As expats arrive to develop the new oil industry, local restaurants are thinking bigger
Bubbling hot oil spills over the side of a pan as chopped plantains are dropped in, while a large drum of chicken cooks in spiced sauce, next to a pot of simmering goat light soup. Smoke from the brick-grilled tilapia seeps in from outside, creating an infused aroma of the culinary essence of Ghana.
The busy kitchen of Maquis Tante Marie in the Ghanaian capital of Accra specializes in West African cuisine: Ghanaian staples like fufu — mashed cassava balls — and tomato paste jollof rice.
Restaurant owner Yvone Laryea, originally from the Ivory Coast, opened Tante Marie in 2000, to help make up for the lack of established West African restaurants in Accra. She hopes to attract not only Ghanaians, and francophones from neighboring countries, but also tourists, and expats drawn here by the promising prospects of the new oil industry.
Hospitality is one of Ghana’s fastest-growing industries, on the heels of the 2007 discovery of oil off the coast, and international interest being channeled into the new oil reserve. To date the upscale restaurant market has been dominated by foreign, especially French and Chinese, cuisine. Now, many in the food industry are trying to promote Ghanaian cuisine, sometimes by challenging the traditional ways of food preparation, to try to make it more appealing to foreigners.
“For years people have felt everything foreign, especially European and American, is better,” said George Ansere, principal quality assurance officer of the Ghana Tourist Board. “But the trend is changing; we are realizing that our food isn’t [as] backwards as we might think.”
But restaurant owners complain bitterly that job applicants, even graduates of hospitality programs, are often insufficiently prepared for the work.
“Culinary training in this county needs to be more serious,” said Jean Awad, 45, owner of French restaurant Le Magellan. “Graduates have this printed paper saying they passed, but they come here, and we have to teach them again.”
South Africa and Kenya, with their large international populations, are considered African culinary leaders in Africa. But new influx of foreigners into Ghana has introduced suggestions that this country improve the quality of its restaurant food.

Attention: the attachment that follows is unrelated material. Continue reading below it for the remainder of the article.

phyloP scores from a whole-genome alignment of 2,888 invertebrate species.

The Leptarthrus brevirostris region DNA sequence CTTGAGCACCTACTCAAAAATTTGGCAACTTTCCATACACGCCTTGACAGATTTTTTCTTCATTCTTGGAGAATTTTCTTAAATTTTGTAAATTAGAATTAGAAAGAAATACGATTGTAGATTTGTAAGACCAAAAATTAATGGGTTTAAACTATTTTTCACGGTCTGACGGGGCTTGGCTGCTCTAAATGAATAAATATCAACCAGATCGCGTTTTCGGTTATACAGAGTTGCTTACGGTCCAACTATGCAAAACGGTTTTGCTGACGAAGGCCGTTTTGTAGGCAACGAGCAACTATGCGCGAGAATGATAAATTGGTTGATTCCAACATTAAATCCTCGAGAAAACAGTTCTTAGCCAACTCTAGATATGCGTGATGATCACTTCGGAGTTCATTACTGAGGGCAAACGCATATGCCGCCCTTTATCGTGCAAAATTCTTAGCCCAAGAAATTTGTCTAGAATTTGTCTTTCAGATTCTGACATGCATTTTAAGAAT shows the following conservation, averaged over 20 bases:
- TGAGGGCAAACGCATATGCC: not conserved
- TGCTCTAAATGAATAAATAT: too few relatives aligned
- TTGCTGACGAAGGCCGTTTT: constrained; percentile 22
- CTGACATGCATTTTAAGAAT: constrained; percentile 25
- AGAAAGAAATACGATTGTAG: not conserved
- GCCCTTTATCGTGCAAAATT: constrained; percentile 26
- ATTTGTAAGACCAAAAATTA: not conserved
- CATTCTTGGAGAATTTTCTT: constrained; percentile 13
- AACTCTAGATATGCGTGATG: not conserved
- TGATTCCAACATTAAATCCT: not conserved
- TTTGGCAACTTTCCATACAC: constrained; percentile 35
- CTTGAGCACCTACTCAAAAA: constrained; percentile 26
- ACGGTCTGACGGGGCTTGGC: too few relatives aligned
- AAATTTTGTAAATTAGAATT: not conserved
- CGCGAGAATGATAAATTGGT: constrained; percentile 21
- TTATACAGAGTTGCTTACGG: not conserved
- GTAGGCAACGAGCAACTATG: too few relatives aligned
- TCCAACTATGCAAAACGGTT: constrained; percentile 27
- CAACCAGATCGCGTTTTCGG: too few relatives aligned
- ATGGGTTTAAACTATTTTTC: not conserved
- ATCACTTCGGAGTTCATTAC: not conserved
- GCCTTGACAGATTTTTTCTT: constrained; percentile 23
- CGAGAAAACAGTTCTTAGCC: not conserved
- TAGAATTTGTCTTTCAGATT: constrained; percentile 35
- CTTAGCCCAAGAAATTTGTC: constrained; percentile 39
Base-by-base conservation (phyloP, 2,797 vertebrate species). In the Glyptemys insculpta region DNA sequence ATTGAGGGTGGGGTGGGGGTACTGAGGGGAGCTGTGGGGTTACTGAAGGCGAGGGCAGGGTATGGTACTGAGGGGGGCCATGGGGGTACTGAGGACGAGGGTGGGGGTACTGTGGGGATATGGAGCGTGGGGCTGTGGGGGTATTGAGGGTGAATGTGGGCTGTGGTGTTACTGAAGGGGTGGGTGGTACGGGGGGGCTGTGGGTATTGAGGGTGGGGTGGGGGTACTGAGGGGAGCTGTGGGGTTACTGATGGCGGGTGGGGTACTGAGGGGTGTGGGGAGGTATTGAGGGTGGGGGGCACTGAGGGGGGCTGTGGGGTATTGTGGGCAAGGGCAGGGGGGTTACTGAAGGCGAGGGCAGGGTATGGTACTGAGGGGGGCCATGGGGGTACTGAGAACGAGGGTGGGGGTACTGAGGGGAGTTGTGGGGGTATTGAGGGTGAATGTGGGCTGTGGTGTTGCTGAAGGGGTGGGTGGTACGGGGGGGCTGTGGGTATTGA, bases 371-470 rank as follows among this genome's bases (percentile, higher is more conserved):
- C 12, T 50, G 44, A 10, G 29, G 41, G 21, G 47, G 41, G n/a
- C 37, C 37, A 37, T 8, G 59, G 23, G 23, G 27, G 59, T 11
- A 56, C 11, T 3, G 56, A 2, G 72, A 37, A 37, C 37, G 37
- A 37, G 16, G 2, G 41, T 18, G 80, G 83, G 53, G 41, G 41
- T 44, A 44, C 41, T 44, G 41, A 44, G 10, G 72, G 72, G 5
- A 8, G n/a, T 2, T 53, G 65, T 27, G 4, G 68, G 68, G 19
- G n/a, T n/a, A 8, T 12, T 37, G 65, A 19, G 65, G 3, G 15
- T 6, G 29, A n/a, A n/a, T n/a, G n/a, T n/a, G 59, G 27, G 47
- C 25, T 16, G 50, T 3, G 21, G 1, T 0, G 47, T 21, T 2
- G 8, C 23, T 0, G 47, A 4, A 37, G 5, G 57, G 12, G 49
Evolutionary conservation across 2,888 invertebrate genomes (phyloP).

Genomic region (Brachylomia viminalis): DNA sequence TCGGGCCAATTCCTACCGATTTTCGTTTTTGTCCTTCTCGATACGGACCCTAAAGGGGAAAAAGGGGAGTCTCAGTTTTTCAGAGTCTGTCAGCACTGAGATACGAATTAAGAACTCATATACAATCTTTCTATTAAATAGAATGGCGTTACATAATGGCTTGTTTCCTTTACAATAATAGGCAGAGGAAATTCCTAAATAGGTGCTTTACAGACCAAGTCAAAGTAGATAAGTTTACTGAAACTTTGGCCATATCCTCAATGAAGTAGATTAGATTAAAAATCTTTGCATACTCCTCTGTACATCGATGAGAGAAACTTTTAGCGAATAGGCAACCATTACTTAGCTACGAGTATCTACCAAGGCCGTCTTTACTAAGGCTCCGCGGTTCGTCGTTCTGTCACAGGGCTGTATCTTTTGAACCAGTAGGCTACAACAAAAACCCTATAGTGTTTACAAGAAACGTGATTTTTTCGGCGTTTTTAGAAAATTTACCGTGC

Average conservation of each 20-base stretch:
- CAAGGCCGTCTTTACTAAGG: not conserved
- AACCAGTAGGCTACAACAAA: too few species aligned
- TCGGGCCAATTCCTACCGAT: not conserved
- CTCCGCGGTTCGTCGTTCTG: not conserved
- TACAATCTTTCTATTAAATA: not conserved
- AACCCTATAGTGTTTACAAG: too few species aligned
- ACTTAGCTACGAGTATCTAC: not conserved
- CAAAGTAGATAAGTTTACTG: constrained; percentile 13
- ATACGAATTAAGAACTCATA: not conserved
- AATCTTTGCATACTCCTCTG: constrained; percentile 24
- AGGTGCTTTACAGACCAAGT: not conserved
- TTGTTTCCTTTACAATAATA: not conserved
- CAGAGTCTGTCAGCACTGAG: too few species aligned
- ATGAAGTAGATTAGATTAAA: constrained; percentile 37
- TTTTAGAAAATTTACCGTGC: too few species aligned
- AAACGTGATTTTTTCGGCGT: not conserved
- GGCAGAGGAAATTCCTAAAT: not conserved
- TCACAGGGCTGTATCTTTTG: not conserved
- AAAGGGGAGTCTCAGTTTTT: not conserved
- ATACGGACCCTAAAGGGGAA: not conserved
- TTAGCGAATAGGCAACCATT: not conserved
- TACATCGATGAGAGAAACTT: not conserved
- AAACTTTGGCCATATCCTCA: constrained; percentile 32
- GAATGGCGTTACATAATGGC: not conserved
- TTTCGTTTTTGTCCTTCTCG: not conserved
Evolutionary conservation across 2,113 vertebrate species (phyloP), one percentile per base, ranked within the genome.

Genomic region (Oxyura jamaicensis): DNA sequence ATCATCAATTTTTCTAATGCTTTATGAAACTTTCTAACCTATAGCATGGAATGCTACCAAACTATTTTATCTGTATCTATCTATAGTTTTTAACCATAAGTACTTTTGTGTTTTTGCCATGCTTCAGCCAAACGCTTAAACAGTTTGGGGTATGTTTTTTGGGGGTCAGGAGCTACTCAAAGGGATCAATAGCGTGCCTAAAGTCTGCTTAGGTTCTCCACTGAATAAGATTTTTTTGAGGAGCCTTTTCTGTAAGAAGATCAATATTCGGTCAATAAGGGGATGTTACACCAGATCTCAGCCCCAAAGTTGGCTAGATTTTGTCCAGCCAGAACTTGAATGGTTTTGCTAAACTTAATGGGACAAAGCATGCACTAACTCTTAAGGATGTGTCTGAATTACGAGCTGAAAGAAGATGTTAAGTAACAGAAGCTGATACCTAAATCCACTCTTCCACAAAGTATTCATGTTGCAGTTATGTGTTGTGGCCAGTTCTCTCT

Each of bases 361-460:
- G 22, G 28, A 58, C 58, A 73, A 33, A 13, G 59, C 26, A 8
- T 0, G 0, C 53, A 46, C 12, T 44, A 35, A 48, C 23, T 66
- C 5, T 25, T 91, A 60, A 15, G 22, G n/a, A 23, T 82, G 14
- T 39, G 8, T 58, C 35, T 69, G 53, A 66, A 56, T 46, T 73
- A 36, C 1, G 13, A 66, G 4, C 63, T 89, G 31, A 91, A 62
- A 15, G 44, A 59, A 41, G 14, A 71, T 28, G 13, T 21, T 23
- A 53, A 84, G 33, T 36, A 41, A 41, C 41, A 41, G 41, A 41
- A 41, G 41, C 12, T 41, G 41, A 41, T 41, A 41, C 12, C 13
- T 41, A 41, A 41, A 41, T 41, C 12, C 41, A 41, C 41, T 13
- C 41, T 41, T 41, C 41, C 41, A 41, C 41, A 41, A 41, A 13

“The understanding of the local cuisine is very high, but exposure to what makes for five-star standard cuisine is still a bit limited,” said Sanjay Narain, 42, the CEO of catering company Allterrain Services Group. “It’s possible to work to high international standards — it just takes training, education, and discipline.”
Cooks and caterers must first be better trained, industry professionals say.
“There’s a gap between what the industries are expecting and what the academic institutions are producing,” said Ansere.
For Charles Agbenuzah, 45, head chef of the five-star African Regent Hotel restaurant, the problem is what training schools teach.
“Things they learn from books and classrooms aren’t applicable to the practical field,” he said. “You see the vast difference when trainees come into the industry; they don’t know what actually pertains to the field.”
Often, they lack information about personal, kitchen and food hygiene.
“That’s insidious to the industry,” said Agbenuzah, “if the trainees don’t know the reason why they have to be hygienic.”
Some professionals are calling for the creation of a new culinary training institution. Believing a proper training institute could put Ghana on the map, Nutepe Kartey-Attipoe, general secretary of the Ghana Chef Association, has been reaching out for aid from NGOs and investors.
Others suggest improving existing institutes, or working to create a more unified sector.
“There a lot of separation in the industry, with no governing body,” said Efua Goode-Arthur, director of the EKGS Culinary Institute. “People are doing things anyway they like. If we come together as a group to share ideas and have a structure, that’ll really help.”
Approximately 250 students graduate from EKGS each year, and Goode-Arthur said that help create jobs. But some believe internships are not producing trainees with the desired skill levels so other techniques must be explored.
Currently, the domestic market is dominated by informal “chop bars,” local eateries that are usually unlicensed and unhygienic. The tourist board has made efforts to bring many of them into the formal economy, by adding a third category to the restaurant grading system, and changing the language use to describe them.
Ghana’s 1,549 licensed “traditional catering establishments” far outnumber the 363 formal restaurants and fast food eateries.
Chop bars hold special importance for Tante Marie’s Laryea, who learned about restaurants by watching her mother run one. She argues that chop bars are a must-have cultural experience for visitors.
“It’s the typical image of Africa. Anybody can walk in and have the local dish, eat with their hands, and chat like they’re at home,” said Laryea. “It’s interesting for foreigners to feel the atmosphere, so we must work on getting them hygienic.”
Still, she envisions a future that includes global African restaurant franchises.
“You have McDonald’s world-wide; an African restaurant should be able to export itself all over the world too,” she said” “But we need to have that high standard training ground to carry out this dream.”
Grace West was a student in the New York University journalism institute’s 2011 Reporting Africa program.
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